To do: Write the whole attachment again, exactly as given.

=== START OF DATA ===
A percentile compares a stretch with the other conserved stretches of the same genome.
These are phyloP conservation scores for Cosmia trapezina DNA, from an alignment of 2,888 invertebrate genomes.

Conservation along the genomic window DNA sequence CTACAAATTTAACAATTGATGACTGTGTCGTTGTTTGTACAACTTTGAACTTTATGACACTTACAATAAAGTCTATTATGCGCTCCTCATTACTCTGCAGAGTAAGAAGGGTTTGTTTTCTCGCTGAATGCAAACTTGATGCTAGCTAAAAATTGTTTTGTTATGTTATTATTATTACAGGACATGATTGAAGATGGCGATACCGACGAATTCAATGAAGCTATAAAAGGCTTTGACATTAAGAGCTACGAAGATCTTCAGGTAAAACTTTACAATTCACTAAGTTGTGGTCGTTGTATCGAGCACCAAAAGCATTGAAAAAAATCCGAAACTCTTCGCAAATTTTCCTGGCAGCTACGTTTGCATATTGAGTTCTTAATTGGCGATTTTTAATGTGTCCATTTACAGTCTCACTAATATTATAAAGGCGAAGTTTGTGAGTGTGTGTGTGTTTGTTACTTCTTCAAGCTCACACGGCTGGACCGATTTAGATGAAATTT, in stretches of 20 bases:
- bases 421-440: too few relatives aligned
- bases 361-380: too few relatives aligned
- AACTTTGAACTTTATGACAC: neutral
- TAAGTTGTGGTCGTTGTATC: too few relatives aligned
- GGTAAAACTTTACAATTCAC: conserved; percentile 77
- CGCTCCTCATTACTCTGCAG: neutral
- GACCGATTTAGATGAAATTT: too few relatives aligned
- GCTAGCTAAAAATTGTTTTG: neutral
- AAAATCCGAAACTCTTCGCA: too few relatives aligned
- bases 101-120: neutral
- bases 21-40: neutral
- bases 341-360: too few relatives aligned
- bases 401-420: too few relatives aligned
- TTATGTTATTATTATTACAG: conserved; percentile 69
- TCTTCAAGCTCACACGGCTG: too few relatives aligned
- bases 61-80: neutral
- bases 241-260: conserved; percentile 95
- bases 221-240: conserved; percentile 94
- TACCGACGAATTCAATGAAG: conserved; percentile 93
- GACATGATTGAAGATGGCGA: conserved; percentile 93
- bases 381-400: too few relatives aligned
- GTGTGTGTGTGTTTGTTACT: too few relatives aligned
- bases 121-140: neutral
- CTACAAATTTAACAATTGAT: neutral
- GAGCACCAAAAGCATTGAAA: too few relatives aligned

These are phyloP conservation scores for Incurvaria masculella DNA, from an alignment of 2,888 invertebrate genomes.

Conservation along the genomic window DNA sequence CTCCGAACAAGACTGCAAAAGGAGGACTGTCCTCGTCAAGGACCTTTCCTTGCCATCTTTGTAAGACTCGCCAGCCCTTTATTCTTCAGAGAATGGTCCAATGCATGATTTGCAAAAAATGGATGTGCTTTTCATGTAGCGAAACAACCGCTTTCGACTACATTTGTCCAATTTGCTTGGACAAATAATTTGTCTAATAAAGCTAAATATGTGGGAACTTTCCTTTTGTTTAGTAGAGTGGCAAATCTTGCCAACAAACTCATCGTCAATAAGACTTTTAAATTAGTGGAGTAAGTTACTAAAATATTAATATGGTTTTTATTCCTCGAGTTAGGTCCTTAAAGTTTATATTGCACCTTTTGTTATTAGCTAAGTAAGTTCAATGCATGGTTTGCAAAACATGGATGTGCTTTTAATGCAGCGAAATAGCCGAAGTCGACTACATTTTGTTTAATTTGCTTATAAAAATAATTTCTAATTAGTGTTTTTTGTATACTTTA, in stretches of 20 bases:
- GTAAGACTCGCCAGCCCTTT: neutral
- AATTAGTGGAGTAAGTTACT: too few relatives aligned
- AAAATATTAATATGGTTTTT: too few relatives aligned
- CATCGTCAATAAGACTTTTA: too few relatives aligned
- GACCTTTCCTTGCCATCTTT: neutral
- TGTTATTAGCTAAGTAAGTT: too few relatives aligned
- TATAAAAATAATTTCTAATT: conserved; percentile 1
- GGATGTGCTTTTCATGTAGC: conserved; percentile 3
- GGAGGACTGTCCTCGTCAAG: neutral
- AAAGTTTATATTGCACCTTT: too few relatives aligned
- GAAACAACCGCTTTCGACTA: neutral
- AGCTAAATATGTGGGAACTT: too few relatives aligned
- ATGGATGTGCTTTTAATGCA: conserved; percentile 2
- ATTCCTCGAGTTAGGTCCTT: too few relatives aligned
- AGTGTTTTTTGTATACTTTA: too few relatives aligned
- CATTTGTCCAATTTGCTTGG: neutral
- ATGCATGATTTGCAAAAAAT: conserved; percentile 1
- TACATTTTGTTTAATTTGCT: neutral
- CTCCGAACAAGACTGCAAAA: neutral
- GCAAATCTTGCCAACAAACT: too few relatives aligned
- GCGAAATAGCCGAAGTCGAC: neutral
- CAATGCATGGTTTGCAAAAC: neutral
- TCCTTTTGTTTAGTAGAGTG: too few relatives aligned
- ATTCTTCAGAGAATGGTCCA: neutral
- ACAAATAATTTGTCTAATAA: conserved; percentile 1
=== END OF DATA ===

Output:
A percentile compares a stretch with the other conserved stretches of the same genome.
These are phyloP conservation scores for Cosmia trapezina DNA, from an alignment of 2,888 invertebrate genomes.

Conservation along the genomic window DNA sequence CTACAAATTTAACAATTGATGACTGTGTCGTTGTTTGTACAACTTTGAACTTTATGACACTTACAATAAAGTCTATTATGCGCTCCTCATTACTCTGCAGAGTAAGAAGGGTTTGTTTTCTCGCTGAATGCAAACTTGATGCTAGCTAAAAATTGTTTTGTTATGTTATTATTATTACAGGACATGATTGAAGATGGCGATACCGACGAATTCAATGAAGCTATAAAAGGCTTTGACATTAAGAGCTACGAAGATCTTCAGGTAAAACTTTACAATTCACTAAGTTGTGGTCGTTGTATCGAGCACCAAAAGCATTGAAAAAAATCCGAAACTCTTCGCAAATTTTCCTGGCAGCTACGTTTGCATATTGAGTTCTTAATTGGCGATTTTTAATGTGTCCATTTACAGTCTCACTAATATTATAAAGGCGAAGTTTGTGAGTGTGTGTGTGTTTGTTACTTCTTCAAGCTCACACGGCTGGACCGATTTAGATGAAATTT, in stretches of 20 bases:
- bases 421-440: too few relatives aligned
- bases 361-380: too few relatives aligned
- AACTTTGAACTTTATGACAC: neutral
- TAAGTTGTGGTCGTTGTATC: too few relatives aligned
- GGTAAAACTTTACAATTCAC: conserved; percentile 77
- CGCTCCTCATTACTCTGCAG: neutral
- GACCGATTTAGATGAAATTT: too few relatives aligned
- GCTAGCTAAAAATTGTTTTG: neutral
- AAAATCCGAAACTCTTCGCA: too few relatives aligned
- bases 101-120: neutral
- bases 21-40: neutral
- bases 341-360: too few relatives aligned
- bases 401-420: too few relatives aligned
- TTATGTTATTATTATTACAG: conserved; percentile 69
- TCTTCAAGCTCACACGGCTG: too few relatives aligned
- bases 61-80: neutral
- bases 241-260: conserved; percentile 95
- bases 221-240: conserved; percentile 94
- TACCGACGAATTCAATGAAG: conserved; percentile 93
- GACATGATTGAAGATGGCGA: conserved; percentile 93
- bases 381-400: too few relatives aligned
- GTGTGTGTGTGTTTGTTACT: too few relatives aligned
- bases 121-140: neutral
- CTACAAATTTAACAATTGAT: neutral
- GAGCACCAAAAGCATTGAAA: too few relatives aligned

These are phyloP conservation scores for Incurvaria masculella DNA, from an alignment of 2,888 invertebrate genomes.

Conservation along the genomic window DNA sequence CTCCGAACAAGACTGCAAAAGGAGGACTGTCCTCGTCAAGGACCTTTCCTTGCCATCTTTGTAAGACTCGCCAGCCCTTTATTCTTCAGAGAATGGTCCAATGCATGATTTGCAAAAAATGGATGTGCTTTTCATGTAGCGAAACAACCGCTTTCGACTACATTTGTCCAATTTGCTTGGACAAATAATTTGTCTAATAAAGCTAAATATGTGGGAACTTTCCTTTTGTTTAGTAGAGTGGCAAATCTTGCCAACAAACTCATCGTCAATAAGACTTTTAAATTAGTGGAGTAAGTTACTAAAATATTAATATGGTTTTTATTCCTCGAGTTAGGTCCTTAAAGTTTATATTGCACCTTTTGTTATTAGCTAAGTAAGTTCAATGCATGGTTTGCAAAACATGGATGTGCTTTTAATGCAGCGAAATAGCCGAAGTCGACTACATTTTGTTTAATTTGCTTATAAAAATAATTTCTAATTAGTGTTTTTTGTATACTTTA, in stretches of 20 bases:
- GTAAGACTCGCCAGCCCTTT: neutral
- AATTAGTGGAGTAAGTTACT: too few relatives aligned
- AAAATATTAATATGGTTTTT: too few relatives aligned
- CATCGTCAATAAGACTTTTA: too few relatives aligned
- GACCTTTCCTTGCCATCTTT: neutral
- TGTTATTAGCTAAGTAAGTT: too few relatives aligned
- TATAAAAATAATTTCTAATT: conserved; percentile 1
- GGATGTGCTTTTCATGTAGC: conserved; percentile 3
- GGAGGACTGTCCTCGTCAAG: neutral
- AAAGTTTATATTGCACCTTT: too few relatives aligned
- GAAACAACCGCTTTCGACTA: neutral
- AGCTAAATATGTGGGAACTT: too few relatives aligned
- ATGGATGTGCTTTTAATGCA: conserved; percentile 2
- ATTCCTCGAGTTAGGTCCTT: too few relatives aligned
- AGTGTTTTTTGTATACTTTA: too few relatives aligned
- CATTTGTCCAATTTGCTTGG: neutral
- ATGCATGATTTGCAAAAAAT: conserved; percentile 1
- TACATTTTGTTTAATTTGCT: neutral
- CTCCGAACAAGACTGCAAAA: neutral
- GCAAATCTTGCCAACAAACT: too few relatives aligned
- GCGAAATAGCCGAAGTCGAC: neutral
- CAATGCATGGTTTGCAAAAC: neutral
- TCCTTTTGTTTAGTAGAGTG: too few relatives aligned
- ATTCTTCAGAGAATGGTCCA: neutral
- ACAAATAATTTGTCTAATAA: conserved; percentile 1